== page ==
The film and television industries bring significant economic benefits to Erie County


Ten years ago, most Western New Yorkers would never have predicted the abundance of film and television projects that have chosen our area as their backdrop.

A steady stream of motion pictures and episodic television shows have injected hundreds of millions of dollars into our local economy and hundreds of well-paying jobs have been created.

New businesses have sprung up to support this new industry. Sound sets, camera and equipment rental shops and casting agencies are just some of the businesses recently opened to serve this new sector of the local economy.

Existing businesses such as hotels, car rental companies, lumber yards, shops and restaurants have also all benefited from these productions – and this is new money coming to town, not money. local money put back into circulation.

The young people who aspire to be part of this company find work in their hometowns instead of leaving for Hollywood, New York or other centers of production.

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More than 500 people have found work locally on Paramount Pictures’ “A Quiet Place 2,” which filmed here in 2019. More than 16,000 room nights have been booked at area hotels and more than $45 million has been raised. spent on local businesses that summer. That’s not even including spinoffs, the traveling cast and crew spending their nights visiting our restaurants, casinos, museums and many attractions. Actress Emily Blunt and her famous husband John Krasinski spent the summer here, giving Western New Yorkers a taste of celebrity fun and excitement, as well as hometown pride.

All of these developments began with an investment from Erie County to operate the Buffalo Niagara Film Office, which acts as the primary marketing promoter for film and television production in our region.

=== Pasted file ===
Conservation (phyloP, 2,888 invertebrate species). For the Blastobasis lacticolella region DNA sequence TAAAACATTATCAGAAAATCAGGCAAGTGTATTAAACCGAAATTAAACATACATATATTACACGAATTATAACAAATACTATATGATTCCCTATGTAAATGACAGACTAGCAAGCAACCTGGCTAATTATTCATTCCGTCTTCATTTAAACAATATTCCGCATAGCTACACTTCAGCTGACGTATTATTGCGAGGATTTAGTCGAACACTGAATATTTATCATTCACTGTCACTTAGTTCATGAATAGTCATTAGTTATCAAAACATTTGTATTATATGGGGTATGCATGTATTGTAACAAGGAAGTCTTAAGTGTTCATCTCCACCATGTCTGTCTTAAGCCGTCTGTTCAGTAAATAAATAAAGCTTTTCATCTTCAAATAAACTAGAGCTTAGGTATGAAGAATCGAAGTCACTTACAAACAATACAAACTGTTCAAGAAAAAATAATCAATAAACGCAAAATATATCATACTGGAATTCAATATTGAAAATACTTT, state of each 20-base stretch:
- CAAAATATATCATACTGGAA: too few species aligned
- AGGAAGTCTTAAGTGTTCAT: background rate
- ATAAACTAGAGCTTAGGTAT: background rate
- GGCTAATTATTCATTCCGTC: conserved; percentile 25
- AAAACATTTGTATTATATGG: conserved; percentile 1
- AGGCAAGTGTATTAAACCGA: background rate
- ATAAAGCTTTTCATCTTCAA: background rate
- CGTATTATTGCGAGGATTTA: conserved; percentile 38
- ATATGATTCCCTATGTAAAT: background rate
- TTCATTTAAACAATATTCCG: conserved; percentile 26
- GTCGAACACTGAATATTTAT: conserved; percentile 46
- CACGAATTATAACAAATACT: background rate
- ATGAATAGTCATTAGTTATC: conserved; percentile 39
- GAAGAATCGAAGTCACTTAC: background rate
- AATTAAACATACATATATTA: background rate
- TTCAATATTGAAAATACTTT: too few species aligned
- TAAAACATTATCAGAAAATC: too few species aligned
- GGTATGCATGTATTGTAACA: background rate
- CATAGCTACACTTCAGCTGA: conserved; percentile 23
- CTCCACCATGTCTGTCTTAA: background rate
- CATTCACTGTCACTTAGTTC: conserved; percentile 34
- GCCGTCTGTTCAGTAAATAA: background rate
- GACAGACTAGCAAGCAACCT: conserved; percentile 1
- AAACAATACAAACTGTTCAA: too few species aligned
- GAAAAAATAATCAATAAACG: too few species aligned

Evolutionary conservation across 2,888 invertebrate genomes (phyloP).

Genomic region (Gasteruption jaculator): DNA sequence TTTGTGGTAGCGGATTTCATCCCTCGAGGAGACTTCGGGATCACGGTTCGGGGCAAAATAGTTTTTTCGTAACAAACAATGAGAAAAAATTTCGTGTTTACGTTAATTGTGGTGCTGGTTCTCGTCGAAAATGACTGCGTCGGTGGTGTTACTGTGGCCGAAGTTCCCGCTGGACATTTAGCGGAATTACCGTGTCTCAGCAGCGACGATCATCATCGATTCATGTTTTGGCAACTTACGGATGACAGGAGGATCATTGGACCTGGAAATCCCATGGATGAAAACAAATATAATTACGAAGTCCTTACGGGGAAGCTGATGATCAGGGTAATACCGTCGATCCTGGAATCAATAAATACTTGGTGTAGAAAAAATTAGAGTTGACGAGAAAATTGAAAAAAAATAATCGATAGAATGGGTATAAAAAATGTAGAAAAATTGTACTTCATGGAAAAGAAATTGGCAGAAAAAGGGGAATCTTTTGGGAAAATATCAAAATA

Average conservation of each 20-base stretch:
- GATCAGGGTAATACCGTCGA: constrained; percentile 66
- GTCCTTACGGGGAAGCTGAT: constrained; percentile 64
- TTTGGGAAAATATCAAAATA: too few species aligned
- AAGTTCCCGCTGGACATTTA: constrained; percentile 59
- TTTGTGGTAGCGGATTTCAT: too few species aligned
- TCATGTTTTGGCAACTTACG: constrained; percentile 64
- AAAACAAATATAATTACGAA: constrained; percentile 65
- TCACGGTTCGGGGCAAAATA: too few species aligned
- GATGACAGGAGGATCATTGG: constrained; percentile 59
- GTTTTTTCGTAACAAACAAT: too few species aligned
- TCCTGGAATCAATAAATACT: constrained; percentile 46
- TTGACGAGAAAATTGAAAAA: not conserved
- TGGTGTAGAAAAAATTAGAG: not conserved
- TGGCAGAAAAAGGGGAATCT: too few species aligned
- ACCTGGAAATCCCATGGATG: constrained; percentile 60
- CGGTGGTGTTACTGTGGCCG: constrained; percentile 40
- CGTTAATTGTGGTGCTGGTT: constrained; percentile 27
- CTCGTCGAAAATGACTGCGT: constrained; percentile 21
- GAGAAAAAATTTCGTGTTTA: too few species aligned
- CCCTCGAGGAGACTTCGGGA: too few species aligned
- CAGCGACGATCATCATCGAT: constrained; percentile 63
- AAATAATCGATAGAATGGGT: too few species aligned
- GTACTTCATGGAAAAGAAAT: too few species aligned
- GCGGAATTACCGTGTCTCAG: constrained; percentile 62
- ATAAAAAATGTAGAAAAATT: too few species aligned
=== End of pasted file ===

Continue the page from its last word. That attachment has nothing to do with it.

Erie County’s proposed budget for 2023 contains continued funding for our efforts to inspire filmmakers to consider Western New York and its many architectural assets for their projects. County Executive Mark Poloncarz is a firm believer in this industry, and the Legislature supports him. Their investment has been appropriate and prudent, and the return on investment is considerable.

So the next time you see a small village in Erie County used for scenes in a holiday movie, or the Kensington Freeway as the setting for a Teenage Mutant Ninja Turtle chase scene, or the architecture familiar from downtown Buffalo behind Bradley Cooper delivering lines at del Toro’s Guillermo “Nightmare Alley”, remember our county and its leaders made this possible.

Their investment continues to pay off on the big screen and behind the screen in the form of new jobs, new investment and economic growth in an industry that was almost non-existent just a few years ago.

A Hollywood top hat to the Poloncarz County Executive, the Erie County Legislature and the kind citizens of this great community who make our Hollywood guests feel so welcome.

Tim Clark is film curator, Buffalo Niagara Film Office.


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